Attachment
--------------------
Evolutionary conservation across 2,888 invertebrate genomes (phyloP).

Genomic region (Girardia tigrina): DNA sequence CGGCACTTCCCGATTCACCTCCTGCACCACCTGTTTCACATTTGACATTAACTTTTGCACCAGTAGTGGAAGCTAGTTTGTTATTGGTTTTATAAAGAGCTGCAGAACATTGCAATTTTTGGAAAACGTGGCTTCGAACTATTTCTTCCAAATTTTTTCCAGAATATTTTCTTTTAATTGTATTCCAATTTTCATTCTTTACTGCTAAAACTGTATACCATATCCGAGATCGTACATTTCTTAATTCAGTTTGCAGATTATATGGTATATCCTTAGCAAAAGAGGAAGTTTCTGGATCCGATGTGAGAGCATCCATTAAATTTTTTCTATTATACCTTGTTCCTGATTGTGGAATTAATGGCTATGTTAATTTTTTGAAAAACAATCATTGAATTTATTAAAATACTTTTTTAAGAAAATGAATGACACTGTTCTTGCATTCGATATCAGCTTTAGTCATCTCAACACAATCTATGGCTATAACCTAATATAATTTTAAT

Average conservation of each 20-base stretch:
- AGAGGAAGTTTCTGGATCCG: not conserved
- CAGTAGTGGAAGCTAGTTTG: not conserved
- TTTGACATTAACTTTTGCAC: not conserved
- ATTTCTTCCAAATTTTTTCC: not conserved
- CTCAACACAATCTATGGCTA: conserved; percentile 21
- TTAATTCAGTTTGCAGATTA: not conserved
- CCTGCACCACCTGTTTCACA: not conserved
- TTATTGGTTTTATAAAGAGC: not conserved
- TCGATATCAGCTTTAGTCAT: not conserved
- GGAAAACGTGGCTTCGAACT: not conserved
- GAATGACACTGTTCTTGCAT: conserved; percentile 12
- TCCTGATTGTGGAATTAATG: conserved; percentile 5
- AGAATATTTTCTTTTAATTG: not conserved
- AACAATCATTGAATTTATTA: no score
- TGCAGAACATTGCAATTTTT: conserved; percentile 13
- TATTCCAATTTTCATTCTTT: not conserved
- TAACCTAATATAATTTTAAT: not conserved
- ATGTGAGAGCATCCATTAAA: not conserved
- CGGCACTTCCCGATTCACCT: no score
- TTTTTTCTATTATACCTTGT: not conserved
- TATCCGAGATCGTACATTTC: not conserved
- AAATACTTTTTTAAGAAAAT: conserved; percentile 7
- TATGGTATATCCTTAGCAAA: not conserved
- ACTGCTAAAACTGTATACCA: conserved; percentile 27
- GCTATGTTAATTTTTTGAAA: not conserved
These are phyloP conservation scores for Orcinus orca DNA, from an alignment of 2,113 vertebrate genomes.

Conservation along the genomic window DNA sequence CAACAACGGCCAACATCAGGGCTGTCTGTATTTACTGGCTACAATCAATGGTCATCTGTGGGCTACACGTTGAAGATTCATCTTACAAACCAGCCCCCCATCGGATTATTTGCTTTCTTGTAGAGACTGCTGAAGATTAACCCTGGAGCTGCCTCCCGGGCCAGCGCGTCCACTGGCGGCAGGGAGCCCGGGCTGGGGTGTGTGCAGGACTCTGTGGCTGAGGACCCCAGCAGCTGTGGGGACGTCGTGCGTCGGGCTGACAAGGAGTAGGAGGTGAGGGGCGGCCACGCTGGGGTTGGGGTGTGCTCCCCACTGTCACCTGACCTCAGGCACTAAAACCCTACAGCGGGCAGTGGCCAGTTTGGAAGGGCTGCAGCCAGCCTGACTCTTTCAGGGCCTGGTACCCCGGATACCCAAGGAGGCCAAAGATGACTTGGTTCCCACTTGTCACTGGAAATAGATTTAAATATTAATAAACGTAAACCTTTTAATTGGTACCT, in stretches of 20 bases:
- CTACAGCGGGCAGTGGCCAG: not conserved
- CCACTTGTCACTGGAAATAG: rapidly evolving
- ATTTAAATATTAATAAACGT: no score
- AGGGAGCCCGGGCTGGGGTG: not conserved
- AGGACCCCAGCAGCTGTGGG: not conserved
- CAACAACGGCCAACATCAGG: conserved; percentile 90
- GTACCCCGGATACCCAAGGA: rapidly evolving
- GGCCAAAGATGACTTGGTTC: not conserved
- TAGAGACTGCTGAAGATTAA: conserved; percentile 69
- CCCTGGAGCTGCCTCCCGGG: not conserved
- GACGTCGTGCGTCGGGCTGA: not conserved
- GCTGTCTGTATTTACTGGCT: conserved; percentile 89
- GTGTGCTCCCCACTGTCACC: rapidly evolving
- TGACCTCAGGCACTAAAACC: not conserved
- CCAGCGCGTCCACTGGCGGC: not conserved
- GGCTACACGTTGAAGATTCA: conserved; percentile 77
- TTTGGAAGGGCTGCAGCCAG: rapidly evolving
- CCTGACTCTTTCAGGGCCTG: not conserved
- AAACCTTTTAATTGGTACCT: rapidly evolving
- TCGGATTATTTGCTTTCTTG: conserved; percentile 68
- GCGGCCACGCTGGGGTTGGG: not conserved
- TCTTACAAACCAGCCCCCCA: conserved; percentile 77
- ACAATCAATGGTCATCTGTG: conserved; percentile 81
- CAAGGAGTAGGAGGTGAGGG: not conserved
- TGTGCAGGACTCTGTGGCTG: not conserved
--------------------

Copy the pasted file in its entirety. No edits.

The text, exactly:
Evolutionary conservation across 2,888 invertebrate genomes (phyloP).

Genomic region (Girardia tigrina): DNA sequence CGGCACTTCCCGATTCACCTCCTGCACCACCTGTTTCACATTTGACATTAACTTTTGCACCAGTAGTGGAAGCTAGTTTGTTATTGGTTTTATAAAGAGCTGCAGAACATTGCAATTTTTGGAAAACGTGGCTTCGAACTATTTCTTCCAAATTTTTTCCAGAATATTTTCTTTTAATTGTATTCCAATTTTCATTCTTTACTGCTAAAACTGTATACCATATCCGAGATCGTACATTTCTTAATTCAGTTTGCAGATTATATGGTATATCCTTAGCAAAAGAGGAAGTTTCTGGATCCGATGTGAGAGCATCCATTAAATTTTTTCTATTATACCTTGTTCCTGATTGTGGAATTAATGGCTATGTTAATTTTTTGAAAAACAATCATTGAATTTATTAAAATACTTTTTTAAGAAAATGAATGACACTGTTCTTGCATTCGATATCAGCTTTAGTCATCTCAACACAATCTATGGCTATAACCTAATATAATTTTAAT

Average conservation of each 20-base stretch:
- AGAGGAAGTTTCTGGATCCG: not conserved
- CAGTAGTGGAAGCTAGTTTG: not conserved
- TTTGACATTAACTTTTGCAC: not conserved
- ATTTCTTCCAAATTTTTTCC: not conserved
- CTCAACACAATCTATGGCTA: conserved; percentile 21
- TTAATTCAGTTTGCAGATTA: not conserved
- CCTGCACCACCTGTTTCACA: not conserved
- TTATTGGTTTTATAAAGAGC: not conserved
- TCGATATCAGCTTTAGTCAT: not conserved
- GGAAAACGTGGCTTCGAACT: not conserved
- GAATGACACTGTTCTTGCAT: conserved; percentile 12
- TCCTGATTGTGGAATTAATG: conserved; percentile 5
- AGAATATTTTCTTTTAATTG: not conserved
- AACAATCATTGAATTTATTA: no score
- TGCAGAACATTGCAATTTTT: conserved; percentile 13
- TATTCCAATTTTCATTCTTT: not conserved
- TAACCTAATATAATTTTAAT: not conserved
- ATGTGAGAGCATCCATTAAA: not conserved
- CGGCACTTCCCGATTCACCT: no score
- TTTTTTCTATTATACCTTGT: not conserved
- TATCCGAGATCGTACATTTC: not conserved
- AAATACTTTTTTAAGAAAAT: conserved; percentile 7
- TATGGTATATCCTTAGCAAA: not conserved
- ACTGCTAAAACTGTATACCA: conserved; percentile 27
- GCTATGTTAATTTTTTGAAA: not conserved
These are phyloP conservation scores for Orcinus orca DNA, from an alignment of 2,113 vertebrate genomes.

Conservation along the genomic window DNA sequence CAACAACGGCCAACATCAGGGCTGTCTGTATTTACTGGCTACAATCAATGGTCATCTGTGGGCTACACGTTGAAGATTCATCTTACAAACCAGCCCCCCATCGGATTATTTGCTTTCTTGTAGAGACTGCTGAAGATTAACCCTGGAGCTGCCTCCCGGGCCAGCGCGTCCACTGGCGGCAGGGAGCCCGGGCTGGGGTGTGTGCAGGACTCTGTGGCTGAGGACCCCAGCAGCTGTGGGGACGTCGTGCGTCGGGCTGACAAGGAGTAGGAGGTGAGGGGCGGCCACGCTGGGGTTGGGGTGTGCTCCCCACTGTCACCTGACCTCAGGCACTAAAACCCTACAGCGGGCAGTGGCCAGTTTGGAAGGGCTGCAGCCAGCCTGACTCTTTCAGGGCCTGGTACCCCGGATACCCAAGGAGGCCAAAGATGACTTGGTTCCCACTTGTCACTGGAAATAGATTTAAATATTAATAAACGTAAACCTTTTAATTGGTACCT, in stretches of 20 bases:
- CTACAGCGGGCAGTGGCCAG: not conserved
- CCACTTGTCACTGGAAATAG: rapidly evolving
- ATTTAAATATTAATAAACGT: no score
- AGGGAGCCCGGGCTGGGGTG: not conserved
- AGGACCCCAGCAGCTGTGGG: not conserved
- CAACAACGGCCAACATCAGG: conserved; percentile 90
- GTACCCCGGATACCCAAGGA: rapidly evolving
- GGCCAAAGATGACTTGGTTC: not conserved
- TAGAGACTGCTGAAGATTAA: conserved; percentile 69
- CCCTGGAGCTGCCTCCCGGG: not conserved
- GACGTCGTGCGTCGGGCTGA: not conserved
- GCTGTCTGTATTTACTGGCT: conserved; percentile 89
- GTGTGCTCCCCACTGTCACC: rapidly evolving
- TGACCTCAGGCACTAAAACC: not conserved
- CCAGCGCGTCCACTGGCGGC: not conserved
- GGCTACACGTTGAAGATTCA: conserved; percentile 77
- TTTGGAAGGGCTGCAGCCAG: rapidly evolving
- CCTGACTCTTTCAGGGCCTG: not conserved
- AAACCTTTTAATTGGTACCT: rapidly evolving
- TCGGATTATTTGCTTTCTTG: conserved; percentile 68
- GCGGCCACGCTGGGGTTGGG: not conserved
- TCTTACAAACCAGCCCCCCA: conserved; percentile 77
- ACAATCAATGGTCATCTGTG: conserved; percentile 81
- CAAGGAGTAGGAGGTGAGGG: not conserved
- TGTGCAGGACTCTGTGGCTG: not conserved